Barclays' dark pool trading platform concerned a number of trading firms and employees months before the New York Attorney General slapped the bank with a lawsuit centring on its high frequency trading (HFT) practices, says the Wall Street Journal.

According to the newspaper, some big trading firms noticed that their orders were not receiving the best treatment on the platform and therefore was producing poor financial results.
Meanwhile, the WSJ cited a number of current employees that allegedly raised concerns to some senior stock traders that HFT players were given heightened access to the dark pool platform, without customers being notified of their rampant activity.
Barclays declined to comment on the WSJ report but it is expected to respond to the attorney general's civil complaint imminently.

The New York Attorney General Eric Schneiderman based his securities fraud lawsuit around internal communications provided by former Barclays employees.

The lawsuit centres on claims that Barclays maximised profits by executing a bulk of transactions through HFT and on so-called 'dark pools' - trading platforms that do not disclose trade or party details publicly until after the transaction is completed. The practice takes place despite the fact clients could have got a better deal on regular exchanges.

"The facts alleged in our complaint show that Barclays demonstrated a disturbing disregard for its investors in a systematic pattern of fraud and deceit," said Schneiderman.

"Barclays grew its dark pool by telling investors they were diving into safe waters. According to the lawsuit, Barclays' dark pool was full of predators – there at Barclays' invitation," he said.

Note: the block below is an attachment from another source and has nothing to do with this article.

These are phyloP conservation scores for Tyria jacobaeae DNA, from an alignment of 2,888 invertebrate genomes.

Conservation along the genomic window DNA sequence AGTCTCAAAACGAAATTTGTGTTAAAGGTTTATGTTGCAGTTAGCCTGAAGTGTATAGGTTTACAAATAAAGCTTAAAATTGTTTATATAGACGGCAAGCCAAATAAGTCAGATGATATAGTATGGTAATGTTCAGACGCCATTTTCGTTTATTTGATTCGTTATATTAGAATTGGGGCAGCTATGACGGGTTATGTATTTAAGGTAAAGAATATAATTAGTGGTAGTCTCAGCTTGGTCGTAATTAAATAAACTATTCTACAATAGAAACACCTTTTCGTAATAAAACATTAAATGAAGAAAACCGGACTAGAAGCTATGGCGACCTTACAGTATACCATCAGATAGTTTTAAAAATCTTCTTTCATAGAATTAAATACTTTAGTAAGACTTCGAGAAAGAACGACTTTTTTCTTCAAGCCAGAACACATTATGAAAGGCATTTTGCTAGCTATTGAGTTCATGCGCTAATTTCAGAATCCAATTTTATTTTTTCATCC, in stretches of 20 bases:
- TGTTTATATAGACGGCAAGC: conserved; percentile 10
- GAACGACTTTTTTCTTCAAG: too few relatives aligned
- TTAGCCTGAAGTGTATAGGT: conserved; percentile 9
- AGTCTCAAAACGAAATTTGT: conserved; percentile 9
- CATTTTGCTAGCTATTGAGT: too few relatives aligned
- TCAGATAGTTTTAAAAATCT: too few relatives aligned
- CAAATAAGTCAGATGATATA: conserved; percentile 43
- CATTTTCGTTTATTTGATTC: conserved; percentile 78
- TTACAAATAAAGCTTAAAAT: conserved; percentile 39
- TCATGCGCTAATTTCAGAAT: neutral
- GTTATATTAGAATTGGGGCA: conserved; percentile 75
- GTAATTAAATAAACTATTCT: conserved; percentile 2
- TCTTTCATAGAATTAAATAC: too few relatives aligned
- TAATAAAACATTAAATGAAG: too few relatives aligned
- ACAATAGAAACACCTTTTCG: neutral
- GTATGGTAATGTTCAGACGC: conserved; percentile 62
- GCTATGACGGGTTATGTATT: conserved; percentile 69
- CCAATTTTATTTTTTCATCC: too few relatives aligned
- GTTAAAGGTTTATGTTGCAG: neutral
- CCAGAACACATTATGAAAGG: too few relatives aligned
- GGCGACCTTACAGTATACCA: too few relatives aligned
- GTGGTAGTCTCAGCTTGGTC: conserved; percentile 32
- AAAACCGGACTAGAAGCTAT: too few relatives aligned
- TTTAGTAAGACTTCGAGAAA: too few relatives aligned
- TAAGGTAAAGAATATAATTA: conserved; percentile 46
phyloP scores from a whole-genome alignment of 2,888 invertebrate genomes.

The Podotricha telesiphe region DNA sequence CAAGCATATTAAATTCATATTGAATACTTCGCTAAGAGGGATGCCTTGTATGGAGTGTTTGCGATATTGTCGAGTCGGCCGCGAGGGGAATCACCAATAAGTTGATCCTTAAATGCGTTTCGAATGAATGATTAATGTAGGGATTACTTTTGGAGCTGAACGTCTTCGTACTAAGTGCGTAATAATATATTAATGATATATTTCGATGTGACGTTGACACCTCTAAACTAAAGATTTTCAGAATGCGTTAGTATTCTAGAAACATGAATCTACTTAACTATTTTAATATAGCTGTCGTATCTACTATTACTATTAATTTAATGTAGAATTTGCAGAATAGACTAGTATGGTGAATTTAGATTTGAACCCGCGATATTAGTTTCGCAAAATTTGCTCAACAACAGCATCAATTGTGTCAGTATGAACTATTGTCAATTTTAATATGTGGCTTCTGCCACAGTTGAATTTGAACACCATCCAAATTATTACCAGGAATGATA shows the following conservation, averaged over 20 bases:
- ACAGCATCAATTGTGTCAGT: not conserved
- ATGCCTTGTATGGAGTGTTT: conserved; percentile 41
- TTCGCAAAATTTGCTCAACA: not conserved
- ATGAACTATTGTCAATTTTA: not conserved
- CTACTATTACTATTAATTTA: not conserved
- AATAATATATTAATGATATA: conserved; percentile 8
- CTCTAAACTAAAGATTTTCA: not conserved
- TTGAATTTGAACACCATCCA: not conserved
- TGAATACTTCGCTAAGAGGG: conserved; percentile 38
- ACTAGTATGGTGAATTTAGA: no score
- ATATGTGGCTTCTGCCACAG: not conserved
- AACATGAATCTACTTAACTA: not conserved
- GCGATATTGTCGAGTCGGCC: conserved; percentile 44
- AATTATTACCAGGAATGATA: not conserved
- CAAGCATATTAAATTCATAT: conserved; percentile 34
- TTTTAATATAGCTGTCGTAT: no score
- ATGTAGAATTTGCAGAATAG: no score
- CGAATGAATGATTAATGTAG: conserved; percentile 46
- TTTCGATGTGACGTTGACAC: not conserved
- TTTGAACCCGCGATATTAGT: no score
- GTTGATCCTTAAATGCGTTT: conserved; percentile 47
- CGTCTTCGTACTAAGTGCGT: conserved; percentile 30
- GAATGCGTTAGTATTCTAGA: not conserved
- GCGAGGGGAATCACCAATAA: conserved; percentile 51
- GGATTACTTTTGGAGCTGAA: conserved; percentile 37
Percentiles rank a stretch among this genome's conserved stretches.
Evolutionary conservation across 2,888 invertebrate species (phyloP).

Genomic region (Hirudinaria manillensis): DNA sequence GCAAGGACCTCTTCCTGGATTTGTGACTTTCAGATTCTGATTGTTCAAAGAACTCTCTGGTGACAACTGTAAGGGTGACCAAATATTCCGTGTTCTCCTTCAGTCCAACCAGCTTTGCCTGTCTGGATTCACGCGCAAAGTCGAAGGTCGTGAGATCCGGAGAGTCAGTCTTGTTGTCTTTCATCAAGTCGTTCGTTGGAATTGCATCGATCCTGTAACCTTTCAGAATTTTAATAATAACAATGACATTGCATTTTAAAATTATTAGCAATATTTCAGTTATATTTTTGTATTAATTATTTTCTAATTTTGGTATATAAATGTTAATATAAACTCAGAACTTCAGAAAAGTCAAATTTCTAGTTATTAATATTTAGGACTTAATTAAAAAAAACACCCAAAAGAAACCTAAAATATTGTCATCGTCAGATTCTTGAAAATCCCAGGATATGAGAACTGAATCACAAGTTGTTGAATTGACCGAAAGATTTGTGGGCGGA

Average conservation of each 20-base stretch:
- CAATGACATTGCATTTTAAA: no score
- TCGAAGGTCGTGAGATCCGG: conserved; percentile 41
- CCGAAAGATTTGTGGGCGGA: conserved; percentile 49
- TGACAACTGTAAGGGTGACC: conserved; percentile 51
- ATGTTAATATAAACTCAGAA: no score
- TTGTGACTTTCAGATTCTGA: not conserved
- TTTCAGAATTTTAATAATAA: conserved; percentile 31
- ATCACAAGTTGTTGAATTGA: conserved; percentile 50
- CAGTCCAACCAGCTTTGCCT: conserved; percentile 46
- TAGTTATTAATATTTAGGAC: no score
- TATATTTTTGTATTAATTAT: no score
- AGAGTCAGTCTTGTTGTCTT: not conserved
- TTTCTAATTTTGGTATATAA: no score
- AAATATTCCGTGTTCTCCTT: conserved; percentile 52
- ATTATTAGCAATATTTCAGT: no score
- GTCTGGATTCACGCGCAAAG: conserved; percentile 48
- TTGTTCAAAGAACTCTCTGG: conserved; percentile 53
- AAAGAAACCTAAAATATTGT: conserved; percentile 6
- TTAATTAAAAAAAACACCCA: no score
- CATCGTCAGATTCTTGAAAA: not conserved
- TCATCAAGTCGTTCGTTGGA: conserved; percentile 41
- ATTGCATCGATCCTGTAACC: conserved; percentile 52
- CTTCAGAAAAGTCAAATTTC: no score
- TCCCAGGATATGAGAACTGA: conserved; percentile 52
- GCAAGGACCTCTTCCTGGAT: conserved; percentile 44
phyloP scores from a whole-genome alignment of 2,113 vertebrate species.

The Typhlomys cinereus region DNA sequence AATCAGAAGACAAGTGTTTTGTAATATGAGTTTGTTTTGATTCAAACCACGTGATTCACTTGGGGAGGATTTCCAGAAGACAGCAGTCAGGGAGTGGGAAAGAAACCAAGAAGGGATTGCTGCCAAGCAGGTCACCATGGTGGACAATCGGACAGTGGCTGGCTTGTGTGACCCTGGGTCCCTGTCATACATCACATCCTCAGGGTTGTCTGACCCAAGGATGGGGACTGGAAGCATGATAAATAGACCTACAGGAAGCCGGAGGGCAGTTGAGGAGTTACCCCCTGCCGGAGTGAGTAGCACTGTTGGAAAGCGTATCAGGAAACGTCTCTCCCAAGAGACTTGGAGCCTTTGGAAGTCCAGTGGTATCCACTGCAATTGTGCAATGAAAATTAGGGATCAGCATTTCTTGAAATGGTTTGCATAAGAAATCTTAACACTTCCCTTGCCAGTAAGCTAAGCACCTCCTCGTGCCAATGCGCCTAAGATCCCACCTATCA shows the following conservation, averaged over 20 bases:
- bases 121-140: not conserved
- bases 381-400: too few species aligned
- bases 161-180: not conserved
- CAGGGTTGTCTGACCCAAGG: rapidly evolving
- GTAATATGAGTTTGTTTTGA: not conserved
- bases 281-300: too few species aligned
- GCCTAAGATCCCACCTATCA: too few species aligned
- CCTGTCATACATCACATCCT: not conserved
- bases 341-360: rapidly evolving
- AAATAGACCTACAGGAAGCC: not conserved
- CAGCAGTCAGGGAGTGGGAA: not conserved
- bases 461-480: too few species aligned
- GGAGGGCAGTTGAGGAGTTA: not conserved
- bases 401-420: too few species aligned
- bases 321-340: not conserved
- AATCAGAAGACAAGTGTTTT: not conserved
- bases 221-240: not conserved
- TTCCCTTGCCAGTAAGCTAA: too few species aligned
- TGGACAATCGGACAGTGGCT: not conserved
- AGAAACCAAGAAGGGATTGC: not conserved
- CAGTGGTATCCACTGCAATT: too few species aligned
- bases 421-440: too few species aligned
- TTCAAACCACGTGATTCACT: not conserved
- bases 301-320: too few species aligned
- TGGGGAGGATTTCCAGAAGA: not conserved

"No regulator – no matter how broad their authority – can succeed on its own. I want to personally thank those that have courageously reported wrongdoing to our office and encourage others to do the same."

Schneiderman added that Barclays claimed that dark pool trading allowed it to "protect" clients from "predatory traders" by using HFT speed to get better prices for customers, however he alleges that Barclays in fact used this practice to court the very traders it claimed to avoid.

Barclays said "we take these allegations very seriously" said at the time that it is cooperating with authorities, looking at the matter internally, and that the integrity of markets is a top priority.

The WSJ report said Barclays is expected to respond to the allegations by arguing that certain emails and other documents cited in the regulator's complaint were taken out of context.

Meanwhile, in a memo seen by IBTimes UK, Barclays boss Antony Jenkins said it would launch an internal probe into allegations.

"We are working urgently to understand the situation. We are undertaking a full internal investigation into these allegations, which will report directly to me. To assist us in that we have brought in substantial external resources to ensure that the investigation can proceed at pace and is properly objective. That is critical," said part of the memo.